Disc Coloboma

BASICS


DESCRIPTION


• Well defined, white bowl-shaped excavation inferiorly displaced in an enlarged optic disc


• Excavation location reflects position of the embryonic fissure relative to the primitive epithelial papilla


• More involved cases appear as enlargement of the peripapillary area with a deep, central excavation lined by glistening white tissue


• Superior disc typically spared, but occasional involvement of the entire disc occurs


• Defect can extend into the adjacent inferior and nasal choroid and retina


• Iris and ciliary body colobomas can coexist


• Visual acuity is primarily dependent upon integrity of the papillomacular bundle; may be mildly-to-severely decreased


• Visual acuity difficult to predict based on appearance of the disc


• Occur unilaterally and bilaterally with approximately equal frequency


• Occasional orbital cysts can occur with possible communication between the cyst and the excavation


RISK FACTORS


Genetics


• Can be accompanied by CHARGE association (CHD7)


• May arise sporadically or be inherited in an autosomal dominant pattern


GENERAL PREVENTION


Possible genetic counseling and/or prenatal testing (if mutated gene known or syndrome recognized in family)


PATHOPHYSIOLOGY


Neuroimaging demonstrates a crater-like excavation of the posterior globe at its junction with the optic nerve


ETIOLOGY


Thought to result from incomplete or abnormal coaptation of the proximal end of the embryonic fissure


COMMONLY ASSOCIATED CONDITIONS


May be accompanied by multiple systemic conditions such as:


• CHARGE Association


• Walker-Warburg Syndrome


• Goltz Focal Dermal Hypoplasia


• Aicardi Syndrome


• Goldenhar Sequence


• Linear Sebaceous Nevus Syndrome


• Increased risk of acquired visual loss through serous retinal detachment in cases of isolated optic nerve coloboma (versus the typical rhegmatogenous retinal detachments seen in chorioretinal coloboma)


• Microphthalmia may also be present in cases with coexistent chorioretinal involvement


DIAGNOSIS


HISTORY


Congenital defect


PHYSICAL EXAM


• Full ocular examination including careful evaluation of the optic discs and evaluation for concomitant treatable amblyopia


• Systemic examination for other anomalies


DIAGNOSTIC TESTS & INTERPRETATION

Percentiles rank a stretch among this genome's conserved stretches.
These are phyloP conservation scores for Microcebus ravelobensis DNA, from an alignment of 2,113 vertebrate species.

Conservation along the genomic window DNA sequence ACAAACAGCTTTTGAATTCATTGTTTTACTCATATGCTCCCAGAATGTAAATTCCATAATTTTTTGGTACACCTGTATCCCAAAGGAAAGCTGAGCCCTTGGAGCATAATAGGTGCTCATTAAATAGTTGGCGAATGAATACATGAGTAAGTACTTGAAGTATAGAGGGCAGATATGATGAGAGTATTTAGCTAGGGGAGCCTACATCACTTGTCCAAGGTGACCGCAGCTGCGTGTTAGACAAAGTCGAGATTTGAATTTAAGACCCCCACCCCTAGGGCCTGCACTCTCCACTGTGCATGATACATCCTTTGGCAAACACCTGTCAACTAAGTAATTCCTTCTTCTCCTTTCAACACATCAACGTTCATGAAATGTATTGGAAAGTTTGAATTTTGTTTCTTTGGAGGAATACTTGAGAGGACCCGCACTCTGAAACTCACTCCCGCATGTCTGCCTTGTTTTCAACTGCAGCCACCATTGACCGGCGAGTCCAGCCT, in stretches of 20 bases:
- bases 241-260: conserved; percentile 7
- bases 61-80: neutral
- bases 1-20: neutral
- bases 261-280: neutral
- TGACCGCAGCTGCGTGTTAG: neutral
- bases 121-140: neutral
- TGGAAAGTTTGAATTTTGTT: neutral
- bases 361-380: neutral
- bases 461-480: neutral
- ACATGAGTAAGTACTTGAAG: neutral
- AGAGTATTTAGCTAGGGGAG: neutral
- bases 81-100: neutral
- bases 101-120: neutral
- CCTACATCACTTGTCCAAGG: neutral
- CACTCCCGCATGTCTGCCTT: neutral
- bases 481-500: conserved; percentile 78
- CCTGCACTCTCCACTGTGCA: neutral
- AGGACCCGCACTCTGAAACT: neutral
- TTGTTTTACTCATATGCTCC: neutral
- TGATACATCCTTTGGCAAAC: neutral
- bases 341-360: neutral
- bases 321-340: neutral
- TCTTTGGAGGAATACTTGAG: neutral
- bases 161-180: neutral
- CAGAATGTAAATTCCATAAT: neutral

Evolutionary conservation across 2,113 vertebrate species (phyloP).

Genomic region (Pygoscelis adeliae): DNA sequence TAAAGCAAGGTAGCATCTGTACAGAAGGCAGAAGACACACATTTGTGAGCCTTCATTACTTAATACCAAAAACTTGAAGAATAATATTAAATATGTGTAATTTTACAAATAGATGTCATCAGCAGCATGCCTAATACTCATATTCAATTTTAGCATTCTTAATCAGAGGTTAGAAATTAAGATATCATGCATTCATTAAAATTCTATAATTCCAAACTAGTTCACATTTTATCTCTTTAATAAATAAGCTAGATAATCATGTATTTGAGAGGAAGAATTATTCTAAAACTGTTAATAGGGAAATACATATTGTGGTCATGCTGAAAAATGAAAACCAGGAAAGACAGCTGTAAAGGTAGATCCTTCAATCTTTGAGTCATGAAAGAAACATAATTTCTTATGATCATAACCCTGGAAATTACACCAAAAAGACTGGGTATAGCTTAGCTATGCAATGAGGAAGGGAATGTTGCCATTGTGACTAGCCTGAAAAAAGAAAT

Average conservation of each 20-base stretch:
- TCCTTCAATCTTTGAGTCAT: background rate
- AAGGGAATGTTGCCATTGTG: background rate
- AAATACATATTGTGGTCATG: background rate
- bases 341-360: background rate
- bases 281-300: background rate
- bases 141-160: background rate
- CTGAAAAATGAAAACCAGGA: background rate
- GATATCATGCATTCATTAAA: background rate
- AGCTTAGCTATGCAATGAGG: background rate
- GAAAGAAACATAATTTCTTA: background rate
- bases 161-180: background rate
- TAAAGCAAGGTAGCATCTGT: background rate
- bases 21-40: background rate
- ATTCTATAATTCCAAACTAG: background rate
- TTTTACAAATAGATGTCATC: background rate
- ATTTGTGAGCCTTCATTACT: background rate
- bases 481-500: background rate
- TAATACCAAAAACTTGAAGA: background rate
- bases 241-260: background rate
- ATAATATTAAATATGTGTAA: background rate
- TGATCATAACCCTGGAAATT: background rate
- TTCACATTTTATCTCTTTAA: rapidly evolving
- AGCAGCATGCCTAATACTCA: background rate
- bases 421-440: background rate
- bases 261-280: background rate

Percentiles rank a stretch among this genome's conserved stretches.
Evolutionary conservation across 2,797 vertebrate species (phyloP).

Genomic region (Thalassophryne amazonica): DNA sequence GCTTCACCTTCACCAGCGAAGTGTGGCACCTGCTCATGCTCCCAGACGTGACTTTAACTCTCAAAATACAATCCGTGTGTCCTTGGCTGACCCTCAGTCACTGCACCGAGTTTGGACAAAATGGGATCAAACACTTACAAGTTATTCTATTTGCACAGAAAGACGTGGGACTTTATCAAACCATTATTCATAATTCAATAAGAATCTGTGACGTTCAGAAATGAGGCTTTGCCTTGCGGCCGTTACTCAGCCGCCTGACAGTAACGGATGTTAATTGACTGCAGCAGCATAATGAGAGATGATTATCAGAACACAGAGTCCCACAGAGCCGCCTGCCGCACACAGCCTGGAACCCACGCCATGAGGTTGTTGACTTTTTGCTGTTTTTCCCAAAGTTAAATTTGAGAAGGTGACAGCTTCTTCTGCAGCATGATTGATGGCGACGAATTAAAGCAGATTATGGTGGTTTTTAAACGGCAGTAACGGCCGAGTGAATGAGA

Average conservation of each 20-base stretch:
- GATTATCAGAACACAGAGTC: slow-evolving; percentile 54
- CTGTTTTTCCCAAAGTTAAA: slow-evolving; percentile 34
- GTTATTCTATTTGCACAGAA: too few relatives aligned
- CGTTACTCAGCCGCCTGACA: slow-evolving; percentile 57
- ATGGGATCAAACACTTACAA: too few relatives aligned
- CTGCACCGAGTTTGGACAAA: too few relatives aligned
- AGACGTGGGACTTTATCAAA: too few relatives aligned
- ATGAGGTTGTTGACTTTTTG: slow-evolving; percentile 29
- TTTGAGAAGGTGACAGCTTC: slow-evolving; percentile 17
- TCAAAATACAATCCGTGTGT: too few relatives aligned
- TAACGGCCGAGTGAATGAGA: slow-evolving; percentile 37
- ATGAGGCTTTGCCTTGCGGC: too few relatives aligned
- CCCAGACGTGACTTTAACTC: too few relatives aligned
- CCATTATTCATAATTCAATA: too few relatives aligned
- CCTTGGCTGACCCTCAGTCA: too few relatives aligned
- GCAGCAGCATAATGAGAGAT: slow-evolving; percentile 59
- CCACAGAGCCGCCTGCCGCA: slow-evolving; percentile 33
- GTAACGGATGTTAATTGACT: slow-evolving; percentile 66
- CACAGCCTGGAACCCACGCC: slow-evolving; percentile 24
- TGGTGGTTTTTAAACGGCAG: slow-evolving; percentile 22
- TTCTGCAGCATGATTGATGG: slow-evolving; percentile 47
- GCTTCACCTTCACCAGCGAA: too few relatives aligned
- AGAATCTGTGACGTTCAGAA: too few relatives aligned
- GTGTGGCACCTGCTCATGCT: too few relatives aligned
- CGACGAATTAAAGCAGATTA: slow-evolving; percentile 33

Lab


Initial lab tests

None unless associated systemic abnormalities exist


Follow-Up & Special Considerations

Significant risk of acquired visual loss through retinal detachment dictates regular follow up with careful retinal evaluation.


Pathological Findings


Presence of intrascleral smooth muscle oriented concentrically around the distal optic nerve.


DIFFERENTIAL DIAGNOSIS


• Morning Glory Disc Anomaly (funnel-shaped excavation of the posterior fundus that incorporates the optic disc)


• Peripapillary staphyloma (relatively normal appearing disc located in a recess peripapillary excavation)


TREATMENT


MEDICATION


No medical treatment for the primary disorder


ADDITIONAL TREATMENT


General Measures


Impact resistant glasses for protection of the non-involved eye if subnormal visual acuity is demonstrated or suspected in the involved eye, or in cases of bilateral involvement.


Issues for Referral


• Low vision evaluation and support as indicated in cases with significant bilateral involvement


• Retinal surgery for detachment


COMPLEMENTARY & ALTERNATIVE THERAPIES


None proven or indicated


SURGERY/OTHER PROCEDURES


• Amblyopia therapy and strabismus surgery as indicated


• Retinal detachment surgery as indicated


ONGOING CARE


FOLLOW-UP RECOMMENDATIONS


• Regular follow-ups to monitor for evidence of retinal detachment


• As needed for amblyopia and strabismus monitoring and treatment


• Low vision care


Patient Monitoring


• Patient concerns about appearance if significant strabismus is present


• Monitor for possible development of acquired loss of vision from retinal detachment


PATIENT EDUCATION


• Possible genetic counseling in cases with family history of the condition


• Low vision intervention in patients with significant bilateral involvement


PROGNOSIS


• Broad range of best corrected visual acuity


• Relatively high risk of subsequent retinal detachment


COMPLICATIONS


Retinal detachment


ADDITIONAL READING


• Brodsky MC, Baker RS, Hamed LM. Pediatric Neuro-Ophthalmology. New York: Springer, 1996:53–55.


• Brown G, Tasman W. Congenital Anomalies of the Optic Disc. New York: Grune & Stratton, 1983:128–141.


• Nucci P, Mets MB, Gabianelli EB. Trisomy 4q with morning glory disc anomaly. Ophthalmic Paediatr Genet 1990;11(2):143–145.


• Pollack S. The Morning glory disc anomaly; contractile movement, classification, and embryogenesis. Doc Ophthalmol 1987;65: 439–460.


CODES


ICD9


377.23 Coloboma of optic disc


CLINICAL PEARLS


• Work to maximize visual potential, especially in bilateral cases. Difficult to predict eventual best corrected visual acuity based on the appearance of the optic disc.


• Use of a high plus lens to equalize the image size of the iris through spectacle lenses can help to provide a more normal appearance in patients with associated microphthalmia.


• Major ophthalmic concerns include protecting the better seeing eye, monitoring the involved eye for possible treatable overlying amblyopia and strabismus, and monitoring for acquired loss of vision in the involved eye from retinal detachment.


• Significant associated systemic abnormalities include CHARGE association.


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Nov 9, 2016 | Posted by in OPHTHALMOLOGY | Comments Off on Disc Coloboma

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